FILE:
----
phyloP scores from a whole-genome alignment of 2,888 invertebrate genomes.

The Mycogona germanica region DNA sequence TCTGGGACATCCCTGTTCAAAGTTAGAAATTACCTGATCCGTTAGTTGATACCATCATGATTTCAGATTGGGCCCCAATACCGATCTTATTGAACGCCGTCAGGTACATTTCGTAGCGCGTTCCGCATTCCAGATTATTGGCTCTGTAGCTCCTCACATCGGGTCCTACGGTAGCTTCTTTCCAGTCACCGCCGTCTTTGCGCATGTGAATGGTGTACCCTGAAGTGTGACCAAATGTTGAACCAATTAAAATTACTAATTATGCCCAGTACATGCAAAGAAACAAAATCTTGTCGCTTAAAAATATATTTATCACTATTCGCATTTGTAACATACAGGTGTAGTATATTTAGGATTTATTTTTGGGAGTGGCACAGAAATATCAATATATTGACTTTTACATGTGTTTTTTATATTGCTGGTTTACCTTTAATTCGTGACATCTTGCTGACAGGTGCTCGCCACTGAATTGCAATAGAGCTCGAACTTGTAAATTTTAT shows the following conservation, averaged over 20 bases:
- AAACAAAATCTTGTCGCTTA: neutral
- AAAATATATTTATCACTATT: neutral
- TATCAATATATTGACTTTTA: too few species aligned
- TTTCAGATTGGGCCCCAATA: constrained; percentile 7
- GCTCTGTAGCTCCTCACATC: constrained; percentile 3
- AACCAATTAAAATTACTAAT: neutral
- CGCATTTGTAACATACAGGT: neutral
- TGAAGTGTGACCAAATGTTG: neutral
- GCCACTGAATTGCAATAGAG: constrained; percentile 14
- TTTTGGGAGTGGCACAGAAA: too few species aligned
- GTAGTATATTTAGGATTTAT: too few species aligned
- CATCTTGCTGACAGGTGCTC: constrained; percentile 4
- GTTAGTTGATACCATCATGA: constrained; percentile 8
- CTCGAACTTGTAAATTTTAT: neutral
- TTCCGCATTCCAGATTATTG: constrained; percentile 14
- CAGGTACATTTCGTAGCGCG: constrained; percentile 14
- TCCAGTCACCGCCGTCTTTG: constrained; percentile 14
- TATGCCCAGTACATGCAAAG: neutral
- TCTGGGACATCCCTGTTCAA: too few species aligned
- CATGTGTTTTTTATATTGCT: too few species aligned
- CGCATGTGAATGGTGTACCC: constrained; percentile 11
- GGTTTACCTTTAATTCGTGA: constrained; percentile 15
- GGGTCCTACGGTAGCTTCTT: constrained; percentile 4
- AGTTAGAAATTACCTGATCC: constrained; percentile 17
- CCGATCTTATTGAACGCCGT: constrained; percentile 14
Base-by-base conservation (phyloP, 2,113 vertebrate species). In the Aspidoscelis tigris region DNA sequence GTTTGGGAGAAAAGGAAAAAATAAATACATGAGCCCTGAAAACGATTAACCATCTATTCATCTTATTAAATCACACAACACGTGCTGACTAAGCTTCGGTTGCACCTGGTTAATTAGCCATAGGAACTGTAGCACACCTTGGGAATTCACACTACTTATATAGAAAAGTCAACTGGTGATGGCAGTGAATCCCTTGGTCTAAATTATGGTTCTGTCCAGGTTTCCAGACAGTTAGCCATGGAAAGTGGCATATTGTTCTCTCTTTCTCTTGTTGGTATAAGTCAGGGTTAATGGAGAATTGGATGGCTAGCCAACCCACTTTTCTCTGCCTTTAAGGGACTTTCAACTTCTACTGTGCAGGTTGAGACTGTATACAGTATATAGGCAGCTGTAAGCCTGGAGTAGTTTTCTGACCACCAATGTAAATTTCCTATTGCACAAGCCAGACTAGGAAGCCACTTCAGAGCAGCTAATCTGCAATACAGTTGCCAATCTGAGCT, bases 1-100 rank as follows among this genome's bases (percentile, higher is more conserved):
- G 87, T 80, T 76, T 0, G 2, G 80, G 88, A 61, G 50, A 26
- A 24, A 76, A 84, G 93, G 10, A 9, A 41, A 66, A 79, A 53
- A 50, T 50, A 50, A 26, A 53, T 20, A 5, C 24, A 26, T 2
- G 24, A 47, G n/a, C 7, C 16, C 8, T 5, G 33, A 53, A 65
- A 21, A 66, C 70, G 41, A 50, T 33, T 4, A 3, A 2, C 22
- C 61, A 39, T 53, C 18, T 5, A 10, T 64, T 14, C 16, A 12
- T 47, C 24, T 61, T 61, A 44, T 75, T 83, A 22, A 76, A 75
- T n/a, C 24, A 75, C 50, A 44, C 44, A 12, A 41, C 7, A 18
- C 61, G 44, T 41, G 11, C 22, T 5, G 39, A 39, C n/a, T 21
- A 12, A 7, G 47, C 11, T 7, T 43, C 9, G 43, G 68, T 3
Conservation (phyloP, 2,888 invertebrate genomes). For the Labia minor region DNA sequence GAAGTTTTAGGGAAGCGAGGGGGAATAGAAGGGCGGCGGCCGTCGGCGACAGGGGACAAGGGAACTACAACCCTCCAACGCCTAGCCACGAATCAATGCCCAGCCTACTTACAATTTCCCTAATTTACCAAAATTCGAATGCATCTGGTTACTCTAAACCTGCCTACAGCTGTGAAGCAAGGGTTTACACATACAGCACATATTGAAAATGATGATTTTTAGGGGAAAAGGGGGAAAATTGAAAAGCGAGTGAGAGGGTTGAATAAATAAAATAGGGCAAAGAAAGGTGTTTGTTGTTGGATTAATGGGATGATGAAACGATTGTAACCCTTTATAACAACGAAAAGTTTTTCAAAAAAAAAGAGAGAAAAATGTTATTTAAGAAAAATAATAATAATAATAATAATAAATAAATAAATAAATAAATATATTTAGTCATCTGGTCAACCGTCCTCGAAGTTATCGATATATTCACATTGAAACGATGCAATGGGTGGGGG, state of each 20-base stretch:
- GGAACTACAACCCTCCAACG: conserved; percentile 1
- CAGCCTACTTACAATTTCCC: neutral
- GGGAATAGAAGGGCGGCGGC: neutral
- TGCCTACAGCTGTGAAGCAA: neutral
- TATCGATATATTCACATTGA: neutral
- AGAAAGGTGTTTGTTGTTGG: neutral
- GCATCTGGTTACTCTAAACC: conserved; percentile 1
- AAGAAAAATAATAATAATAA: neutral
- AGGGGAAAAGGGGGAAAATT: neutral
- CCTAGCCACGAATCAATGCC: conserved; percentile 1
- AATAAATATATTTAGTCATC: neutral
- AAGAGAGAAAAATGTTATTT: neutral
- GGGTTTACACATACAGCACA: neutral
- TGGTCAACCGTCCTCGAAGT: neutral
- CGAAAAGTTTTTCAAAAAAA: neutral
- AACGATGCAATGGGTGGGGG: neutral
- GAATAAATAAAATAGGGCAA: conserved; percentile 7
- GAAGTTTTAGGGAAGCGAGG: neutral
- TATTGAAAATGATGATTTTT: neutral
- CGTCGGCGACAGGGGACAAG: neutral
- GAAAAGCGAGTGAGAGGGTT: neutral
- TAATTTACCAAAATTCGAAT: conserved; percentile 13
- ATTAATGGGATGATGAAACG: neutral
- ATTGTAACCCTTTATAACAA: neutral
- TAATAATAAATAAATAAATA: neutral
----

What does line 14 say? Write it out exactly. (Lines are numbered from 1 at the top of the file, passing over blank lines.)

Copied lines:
- CATCTTGCTGACAGGTGCTC: constrained; percentile 4